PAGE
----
LEV is structurally dissimilar to other AEDs. Many of its physicochemistry properties, however, render it ideal for easy passage into breast milk, including minimal protein binding, low molecular weight, and high lipophilicity (4). A single case report of a woman on LEV detailed a concentration of 99 μM, which is a milk/maternal plasma ratio of 3.09 (5). The newborn was described as hypotonic and having difficulty nursing. This inordinately high excretion of drug into breast milk with deleterious consequences could be used to discourage women on LEV from breast-feeding.

The study by Johannessen et al. measured spot, trough breast foremilk samples (10–12 hours after last dose). The mean milk/maternal serum concentration ratios for seven samples was 1.00 (range, 0.76–1.33) at 3–5 days after delivery, with similar values as far out as 10 months' postpartum. The breast milk concentrations of LEV varied considerably. Even by taking the highest breast milk concentration in this report, the estimated level of exposure to the medicine in these infants is 3.9 mg/kg/day, well within the ≤10% safe value. Pediatric studies have reported LEV average doses of 32–50 mg/kg/day (6). One study of infants aged 2 days to 21 months, used doses of 14–144 mg/kg/day. Thus, Johannessen et al. report breast milk concentrations values that fall within the recommended safe exposure index.

Truly remarkable are the low infant serum concentrations reported by Johannessen and colleagues: ≤17 μM at 3 days–4 months of life, with the majority of measurements <10 μM. Various factors could contribute to the low concentration levels, including efficient renal excretion, poor oral absorption, or perhaps enhanced enzymatic hydrolysis of the acetamide group. The study does not separate out these factors. However, low serum concentration is the most relevant measure of drug exposure in breast-fed infants, overriding any other calculation. LEV avoids the concerns associated with other AEDs of inefficient elimination in newborns that results from immature hepatic metabolic pathways (e.g., glucuronidation with lamotrigine). These findings with LEV are reassuring regarding the safety of the nursing infants.

However, accurate exposure levels of LEV to breast-fed infants may not actually have been obtained from this study because of several limitations. Measurement of breast milk in the first 3–5 days postpartum can be misleading, as the content is primarily colostrum. By the end of the first week, the milk is mature. Drug penetration is usually higher during the colostral period but is offset by the relatively low volume of milk of 30–100 mL per day. Johannesen et al. did report similar breast milk/maternal serum ratios for LEV concentration as far out as 10 months postpartum.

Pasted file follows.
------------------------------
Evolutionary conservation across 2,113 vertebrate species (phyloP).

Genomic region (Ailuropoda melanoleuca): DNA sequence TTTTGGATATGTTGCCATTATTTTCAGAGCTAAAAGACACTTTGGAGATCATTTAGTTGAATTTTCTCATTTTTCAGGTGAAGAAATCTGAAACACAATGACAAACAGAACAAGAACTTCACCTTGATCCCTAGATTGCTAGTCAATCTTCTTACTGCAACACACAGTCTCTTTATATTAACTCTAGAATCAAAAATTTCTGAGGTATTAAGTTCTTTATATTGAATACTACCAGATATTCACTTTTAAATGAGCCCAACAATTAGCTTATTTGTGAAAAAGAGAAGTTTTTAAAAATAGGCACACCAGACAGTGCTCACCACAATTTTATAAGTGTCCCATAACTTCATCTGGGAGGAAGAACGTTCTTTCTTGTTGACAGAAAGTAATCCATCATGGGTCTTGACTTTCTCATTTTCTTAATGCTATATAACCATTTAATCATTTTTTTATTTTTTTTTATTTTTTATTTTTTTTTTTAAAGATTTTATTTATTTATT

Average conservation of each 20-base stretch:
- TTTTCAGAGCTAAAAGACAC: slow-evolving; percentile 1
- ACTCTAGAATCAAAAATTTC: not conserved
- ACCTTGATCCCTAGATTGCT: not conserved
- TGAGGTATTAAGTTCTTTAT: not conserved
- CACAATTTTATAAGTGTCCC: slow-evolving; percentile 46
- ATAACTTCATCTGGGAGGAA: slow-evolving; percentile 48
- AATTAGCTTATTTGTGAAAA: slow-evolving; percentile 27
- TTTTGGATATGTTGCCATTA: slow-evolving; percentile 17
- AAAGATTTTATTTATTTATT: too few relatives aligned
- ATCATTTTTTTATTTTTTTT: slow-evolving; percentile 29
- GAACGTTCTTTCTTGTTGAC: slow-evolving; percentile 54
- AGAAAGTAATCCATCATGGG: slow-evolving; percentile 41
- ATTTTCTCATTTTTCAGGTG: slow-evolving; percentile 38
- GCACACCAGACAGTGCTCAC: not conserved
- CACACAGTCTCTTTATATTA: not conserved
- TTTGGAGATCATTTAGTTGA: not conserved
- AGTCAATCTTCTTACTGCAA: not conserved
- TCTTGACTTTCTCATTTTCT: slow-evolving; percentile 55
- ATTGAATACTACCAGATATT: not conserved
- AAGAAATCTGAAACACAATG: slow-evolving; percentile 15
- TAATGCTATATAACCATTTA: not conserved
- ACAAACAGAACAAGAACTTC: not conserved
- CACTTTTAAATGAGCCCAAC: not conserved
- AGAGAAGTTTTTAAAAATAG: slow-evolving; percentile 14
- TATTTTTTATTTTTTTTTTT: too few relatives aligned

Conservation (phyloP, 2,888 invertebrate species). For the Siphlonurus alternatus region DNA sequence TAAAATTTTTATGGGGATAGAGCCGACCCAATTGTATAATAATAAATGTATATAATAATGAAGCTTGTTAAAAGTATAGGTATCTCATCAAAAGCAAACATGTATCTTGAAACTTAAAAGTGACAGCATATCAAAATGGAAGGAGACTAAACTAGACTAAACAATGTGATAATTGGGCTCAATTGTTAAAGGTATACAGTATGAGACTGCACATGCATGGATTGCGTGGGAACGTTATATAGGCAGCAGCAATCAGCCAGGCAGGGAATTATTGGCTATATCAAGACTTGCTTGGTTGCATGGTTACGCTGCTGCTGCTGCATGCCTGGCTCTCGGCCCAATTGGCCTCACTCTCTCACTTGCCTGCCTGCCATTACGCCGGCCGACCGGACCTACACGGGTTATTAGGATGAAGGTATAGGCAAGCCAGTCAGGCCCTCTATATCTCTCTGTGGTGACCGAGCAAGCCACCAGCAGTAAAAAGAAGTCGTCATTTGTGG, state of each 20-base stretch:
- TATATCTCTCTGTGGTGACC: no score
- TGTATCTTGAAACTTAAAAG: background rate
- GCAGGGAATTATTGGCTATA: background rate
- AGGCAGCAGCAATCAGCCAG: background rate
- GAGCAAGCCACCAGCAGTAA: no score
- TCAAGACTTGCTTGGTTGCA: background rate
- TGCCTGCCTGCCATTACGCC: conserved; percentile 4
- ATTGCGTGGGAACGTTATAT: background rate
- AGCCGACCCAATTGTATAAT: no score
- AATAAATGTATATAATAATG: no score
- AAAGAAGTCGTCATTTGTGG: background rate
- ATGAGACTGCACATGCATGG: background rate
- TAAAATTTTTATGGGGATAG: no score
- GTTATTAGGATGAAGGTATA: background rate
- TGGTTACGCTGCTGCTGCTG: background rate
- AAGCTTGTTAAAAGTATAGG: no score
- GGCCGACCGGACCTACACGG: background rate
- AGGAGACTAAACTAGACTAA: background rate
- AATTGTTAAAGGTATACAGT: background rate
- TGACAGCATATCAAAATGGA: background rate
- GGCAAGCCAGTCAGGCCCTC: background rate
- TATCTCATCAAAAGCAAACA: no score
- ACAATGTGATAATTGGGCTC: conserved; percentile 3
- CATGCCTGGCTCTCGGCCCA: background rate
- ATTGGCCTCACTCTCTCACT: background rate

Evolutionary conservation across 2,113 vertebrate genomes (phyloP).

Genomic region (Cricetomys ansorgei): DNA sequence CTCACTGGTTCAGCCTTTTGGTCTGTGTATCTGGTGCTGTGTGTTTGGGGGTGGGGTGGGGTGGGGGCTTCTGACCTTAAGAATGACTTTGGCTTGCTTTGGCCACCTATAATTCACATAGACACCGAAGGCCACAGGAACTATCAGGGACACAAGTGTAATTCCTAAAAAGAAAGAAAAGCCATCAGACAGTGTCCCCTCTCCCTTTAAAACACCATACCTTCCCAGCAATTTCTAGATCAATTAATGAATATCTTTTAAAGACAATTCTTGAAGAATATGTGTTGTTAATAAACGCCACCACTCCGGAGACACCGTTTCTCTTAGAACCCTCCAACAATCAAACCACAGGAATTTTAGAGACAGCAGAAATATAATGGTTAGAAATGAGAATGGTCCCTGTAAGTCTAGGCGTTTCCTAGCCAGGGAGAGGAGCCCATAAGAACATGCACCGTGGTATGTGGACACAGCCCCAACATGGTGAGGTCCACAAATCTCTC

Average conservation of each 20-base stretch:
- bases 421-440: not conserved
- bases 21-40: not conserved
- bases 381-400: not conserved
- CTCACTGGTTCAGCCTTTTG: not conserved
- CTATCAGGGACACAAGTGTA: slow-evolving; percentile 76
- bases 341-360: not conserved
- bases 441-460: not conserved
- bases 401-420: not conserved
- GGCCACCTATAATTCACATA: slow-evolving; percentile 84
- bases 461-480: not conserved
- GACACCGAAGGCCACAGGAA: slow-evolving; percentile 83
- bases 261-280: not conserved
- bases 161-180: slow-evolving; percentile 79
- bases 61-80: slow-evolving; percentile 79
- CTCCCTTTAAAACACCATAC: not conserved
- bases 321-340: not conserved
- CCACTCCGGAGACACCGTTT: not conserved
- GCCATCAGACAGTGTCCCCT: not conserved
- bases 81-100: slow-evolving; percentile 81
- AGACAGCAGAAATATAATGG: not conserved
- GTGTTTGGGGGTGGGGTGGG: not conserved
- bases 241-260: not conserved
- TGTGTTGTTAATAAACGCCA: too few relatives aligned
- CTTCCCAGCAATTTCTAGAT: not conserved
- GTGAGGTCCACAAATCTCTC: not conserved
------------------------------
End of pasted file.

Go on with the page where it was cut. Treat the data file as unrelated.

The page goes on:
Accurately forecasting the level of drug exposure to the infant also necessitates consideration of two well-described excretion gradients: distribution gradient and time gradient over 24 hours. Distribution gradient concerns drug concentration from foremilk to hindmilk. Because of the increased lipid content of hindmilk, CNS-active drugs are customarily more concentrated in the hindmilk. The study by Johannessen and colleagues measured only spot foremilk samples and only at drug fasting conditions of 10–12 hours after the last dose. Infant blood samples were drawn at the same time as trough drug concentrations. The timing when the blood was drawn is important to providing an accurate analysis of infant exposure to the drug. Given that the half-life of LEV is only 6–8 hours, the reports of breast milk and infant serum LEV concentrations in this study may significantly underestimate exposure.

Another safety concern for infants is the development of idiosyncratic drug reactions, such as rash or organ failure. The overall decreased risk of idiosyncratic reactions to LEV exposure would suggest that it may be relatively safer for nursing infants. All of the eight infants were described as appearing healthy, although the exact methods by which these children were followed are not clear; however, it is unlikely that blood counts, metabolic profiles, and growth were tracked. More studies are needed to clarify whether lethargy or difficulty feeding needs to be monitored, as previously indicated in a case report (5).

The report by Johannessen et al. provides important preliminary information regarding breast-fed infants exposed to LEV, indicating that LEV may not confer a substantially higher risk than other AEDs and that “the risk to the baby (does not) clearly outweigh the benefits of nursing” (2). Although the study provides limited information, it is an important step toward understanding the fetal and newborn exposure to LEV though transplacental passage and breast milk. Future studies will be needed to clarify the teratogenic risk for major malformations and the long-term neurocognitive consequences of intrauterine and infant exposure to LEV. LEV may offer women the option of giving their infants the medical and psychosocial benefits of breast-feeding.


1. Pennell PB. Antiepileptic drug pharmacokinetics during pregnancy and lactation. Neurology. 2003;61(6 suppl 2):S35–S42. [PubMed]
2. Ito S. Drug therapy for breast-feeding women. NEJM. 2000;343(2):118–126. [PubMed]
3. American Academy of Pediatrics Committee on Drugs. The transfer of drugs and Ooher chemicals into human milk. Pediatrics. 2001;108(3):776–789. [PubMed]
4. Patsalos PN. Clinical pharmacokinetics of levetiracetam. Clin Pharmacokinet. 2004;43(11):707–724. [PubMed]
5. Kramer G, Hosli I, Glanzmann R, Holzgreve W. Levetiracetam accumulation in breast milk. Epilepsia. 2002;43(suppl 7):105.
6. Vigevano F. Levetiracetam in pediatrics. J Child Neurol. 2005;20:87–93. [PubMed]

Articles from Epilepsy Currents are provided here courtesy of American Epilepsy Society